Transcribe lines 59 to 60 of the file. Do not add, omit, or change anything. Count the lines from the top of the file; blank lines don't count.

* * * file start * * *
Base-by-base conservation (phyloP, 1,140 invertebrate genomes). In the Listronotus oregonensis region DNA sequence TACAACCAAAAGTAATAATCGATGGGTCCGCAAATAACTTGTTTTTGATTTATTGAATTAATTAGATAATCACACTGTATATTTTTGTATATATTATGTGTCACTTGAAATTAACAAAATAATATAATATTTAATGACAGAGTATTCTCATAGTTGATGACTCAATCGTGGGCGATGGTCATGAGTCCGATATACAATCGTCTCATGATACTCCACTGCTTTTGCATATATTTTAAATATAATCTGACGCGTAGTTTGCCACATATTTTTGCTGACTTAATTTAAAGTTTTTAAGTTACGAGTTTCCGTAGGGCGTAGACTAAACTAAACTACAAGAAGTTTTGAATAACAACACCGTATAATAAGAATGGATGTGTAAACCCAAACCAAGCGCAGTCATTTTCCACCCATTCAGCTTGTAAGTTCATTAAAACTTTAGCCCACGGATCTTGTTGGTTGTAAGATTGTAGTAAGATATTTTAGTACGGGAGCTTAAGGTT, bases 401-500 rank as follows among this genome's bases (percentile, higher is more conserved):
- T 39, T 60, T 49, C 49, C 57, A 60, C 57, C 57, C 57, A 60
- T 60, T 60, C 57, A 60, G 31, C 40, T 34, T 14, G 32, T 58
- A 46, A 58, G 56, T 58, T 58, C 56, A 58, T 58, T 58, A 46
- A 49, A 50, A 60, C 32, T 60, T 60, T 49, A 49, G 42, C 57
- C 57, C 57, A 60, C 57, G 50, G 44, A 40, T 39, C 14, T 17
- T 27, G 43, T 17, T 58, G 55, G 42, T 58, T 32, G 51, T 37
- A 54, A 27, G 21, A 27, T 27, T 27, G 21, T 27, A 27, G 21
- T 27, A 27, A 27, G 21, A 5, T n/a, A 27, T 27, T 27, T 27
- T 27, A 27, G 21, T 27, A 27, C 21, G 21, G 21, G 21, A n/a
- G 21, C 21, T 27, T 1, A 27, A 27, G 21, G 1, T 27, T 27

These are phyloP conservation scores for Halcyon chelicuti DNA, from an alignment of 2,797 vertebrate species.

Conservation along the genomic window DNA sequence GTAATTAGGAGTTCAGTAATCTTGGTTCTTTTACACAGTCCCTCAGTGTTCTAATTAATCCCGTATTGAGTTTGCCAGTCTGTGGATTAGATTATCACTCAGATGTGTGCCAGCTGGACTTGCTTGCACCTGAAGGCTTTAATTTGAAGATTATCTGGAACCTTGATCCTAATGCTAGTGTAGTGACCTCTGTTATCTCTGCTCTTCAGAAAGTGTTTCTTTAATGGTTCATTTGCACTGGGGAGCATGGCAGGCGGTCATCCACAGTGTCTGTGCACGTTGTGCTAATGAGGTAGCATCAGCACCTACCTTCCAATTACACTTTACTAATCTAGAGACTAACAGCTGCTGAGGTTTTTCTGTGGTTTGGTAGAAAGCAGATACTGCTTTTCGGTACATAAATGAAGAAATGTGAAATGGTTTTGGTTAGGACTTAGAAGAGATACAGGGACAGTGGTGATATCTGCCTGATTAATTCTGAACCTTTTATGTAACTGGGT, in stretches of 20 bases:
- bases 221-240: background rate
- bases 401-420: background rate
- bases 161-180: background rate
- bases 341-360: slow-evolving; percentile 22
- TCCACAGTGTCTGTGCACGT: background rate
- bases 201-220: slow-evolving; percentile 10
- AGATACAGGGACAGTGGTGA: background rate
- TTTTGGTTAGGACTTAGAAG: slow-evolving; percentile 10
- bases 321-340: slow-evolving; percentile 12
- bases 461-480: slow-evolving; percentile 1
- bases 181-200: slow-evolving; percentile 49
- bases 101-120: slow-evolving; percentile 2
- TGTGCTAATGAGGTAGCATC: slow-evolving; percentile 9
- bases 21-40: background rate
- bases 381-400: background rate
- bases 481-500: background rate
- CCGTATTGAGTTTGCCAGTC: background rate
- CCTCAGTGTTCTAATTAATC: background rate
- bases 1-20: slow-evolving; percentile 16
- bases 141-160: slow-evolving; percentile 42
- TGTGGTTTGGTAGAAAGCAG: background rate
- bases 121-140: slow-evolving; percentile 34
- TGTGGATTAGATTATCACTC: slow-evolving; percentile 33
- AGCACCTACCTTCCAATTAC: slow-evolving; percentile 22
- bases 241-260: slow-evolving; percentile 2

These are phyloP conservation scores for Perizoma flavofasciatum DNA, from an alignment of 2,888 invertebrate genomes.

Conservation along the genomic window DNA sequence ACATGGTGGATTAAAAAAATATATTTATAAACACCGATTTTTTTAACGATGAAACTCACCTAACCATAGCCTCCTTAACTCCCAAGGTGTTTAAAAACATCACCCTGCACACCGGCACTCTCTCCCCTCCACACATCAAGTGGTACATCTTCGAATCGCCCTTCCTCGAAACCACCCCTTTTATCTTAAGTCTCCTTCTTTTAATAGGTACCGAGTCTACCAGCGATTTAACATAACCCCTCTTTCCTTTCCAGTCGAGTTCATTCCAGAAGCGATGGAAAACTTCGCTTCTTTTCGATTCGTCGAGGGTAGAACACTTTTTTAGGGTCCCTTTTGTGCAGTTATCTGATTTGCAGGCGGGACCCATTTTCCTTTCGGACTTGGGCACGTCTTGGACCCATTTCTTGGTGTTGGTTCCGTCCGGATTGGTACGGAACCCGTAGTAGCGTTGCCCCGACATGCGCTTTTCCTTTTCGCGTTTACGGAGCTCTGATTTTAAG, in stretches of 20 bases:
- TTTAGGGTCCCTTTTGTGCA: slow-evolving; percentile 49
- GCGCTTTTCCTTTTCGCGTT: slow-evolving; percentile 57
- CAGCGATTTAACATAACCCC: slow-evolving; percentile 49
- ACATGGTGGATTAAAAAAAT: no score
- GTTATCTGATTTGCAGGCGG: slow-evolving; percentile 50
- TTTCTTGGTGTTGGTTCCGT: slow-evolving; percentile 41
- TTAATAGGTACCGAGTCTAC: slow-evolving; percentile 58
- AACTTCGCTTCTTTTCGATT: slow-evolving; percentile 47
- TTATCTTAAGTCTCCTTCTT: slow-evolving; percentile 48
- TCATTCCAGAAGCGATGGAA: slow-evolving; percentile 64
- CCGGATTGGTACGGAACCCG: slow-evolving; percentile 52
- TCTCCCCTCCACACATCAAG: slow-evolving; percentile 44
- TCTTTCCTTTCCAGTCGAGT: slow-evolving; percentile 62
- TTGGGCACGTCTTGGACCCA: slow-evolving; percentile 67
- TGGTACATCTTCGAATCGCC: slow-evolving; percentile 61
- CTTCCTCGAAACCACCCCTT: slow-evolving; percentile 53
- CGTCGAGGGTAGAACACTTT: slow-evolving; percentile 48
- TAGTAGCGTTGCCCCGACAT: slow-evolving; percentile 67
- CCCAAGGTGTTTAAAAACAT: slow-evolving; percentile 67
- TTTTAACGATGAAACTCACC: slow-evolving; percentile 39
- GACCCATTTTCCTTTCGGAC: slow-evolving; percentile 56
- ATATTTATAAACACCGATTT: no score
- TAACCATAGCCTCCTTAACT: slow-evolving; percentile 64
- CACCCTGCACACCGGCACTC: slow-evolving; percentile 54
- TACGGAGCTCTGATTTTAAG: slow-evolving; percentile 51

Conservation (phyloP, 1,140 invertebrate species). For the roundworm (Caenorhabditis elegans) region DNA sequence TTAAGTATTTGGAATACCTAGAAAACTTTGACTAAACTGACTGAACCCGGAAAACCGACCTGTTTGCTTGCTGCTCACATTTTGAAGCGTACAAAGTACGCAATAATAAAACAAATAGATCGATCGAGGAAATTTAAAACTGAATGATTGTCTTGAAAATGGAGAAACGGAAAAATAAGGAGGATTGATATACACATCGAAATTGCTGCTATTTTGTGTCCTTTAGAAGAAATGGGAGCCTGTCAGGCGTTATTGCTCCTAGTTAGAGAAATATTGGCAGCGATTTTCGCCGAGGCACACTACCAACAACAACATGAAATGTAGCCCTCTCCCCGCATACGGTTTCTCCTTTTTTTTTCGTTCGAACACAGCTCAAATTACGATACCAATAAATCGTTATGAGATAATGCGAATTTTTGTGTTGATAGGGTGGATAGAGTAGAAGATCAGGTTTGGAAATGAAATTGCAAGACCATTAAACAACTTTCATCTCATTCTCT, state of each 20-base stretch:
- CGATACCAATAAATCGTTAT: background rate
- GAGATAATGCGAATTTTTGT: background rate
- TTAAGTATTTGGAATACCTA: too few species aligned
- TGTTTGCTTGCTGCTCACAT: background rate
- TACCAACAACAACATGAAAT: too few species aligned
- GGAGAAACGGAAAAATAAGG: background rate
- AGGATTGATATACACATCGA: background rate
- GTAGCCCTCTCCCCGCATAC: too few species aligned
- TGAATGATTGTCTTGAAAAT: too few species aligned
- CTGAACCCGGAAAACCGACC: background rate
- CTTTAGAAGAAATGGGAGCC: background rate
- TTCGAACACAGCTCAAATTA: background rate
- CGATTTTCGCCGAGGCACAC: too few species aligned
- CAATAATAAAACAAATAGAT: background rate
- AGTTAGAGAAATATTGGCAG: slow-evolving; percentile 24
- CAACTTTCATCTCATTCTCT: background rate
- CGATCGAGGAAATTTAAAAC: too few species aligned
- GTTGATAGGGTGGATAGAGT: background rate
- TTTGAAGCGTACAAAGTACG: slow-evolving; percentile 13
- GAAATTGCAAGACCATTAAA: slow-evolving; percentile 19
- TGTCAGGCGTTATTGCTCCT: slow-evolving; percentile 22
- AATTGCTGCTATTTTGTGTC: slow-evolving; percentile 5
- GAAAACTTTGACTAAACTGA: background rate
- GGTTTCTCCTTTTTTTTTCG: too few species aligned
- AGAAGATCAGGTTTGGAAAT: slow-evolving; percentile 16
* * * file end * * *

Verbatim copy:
- CCCAAGGTGTTTAAAAACAT: slow-evolving; percentile 67
- TTTTAACGATGAAACTCACC: slow-evolving; percentile 39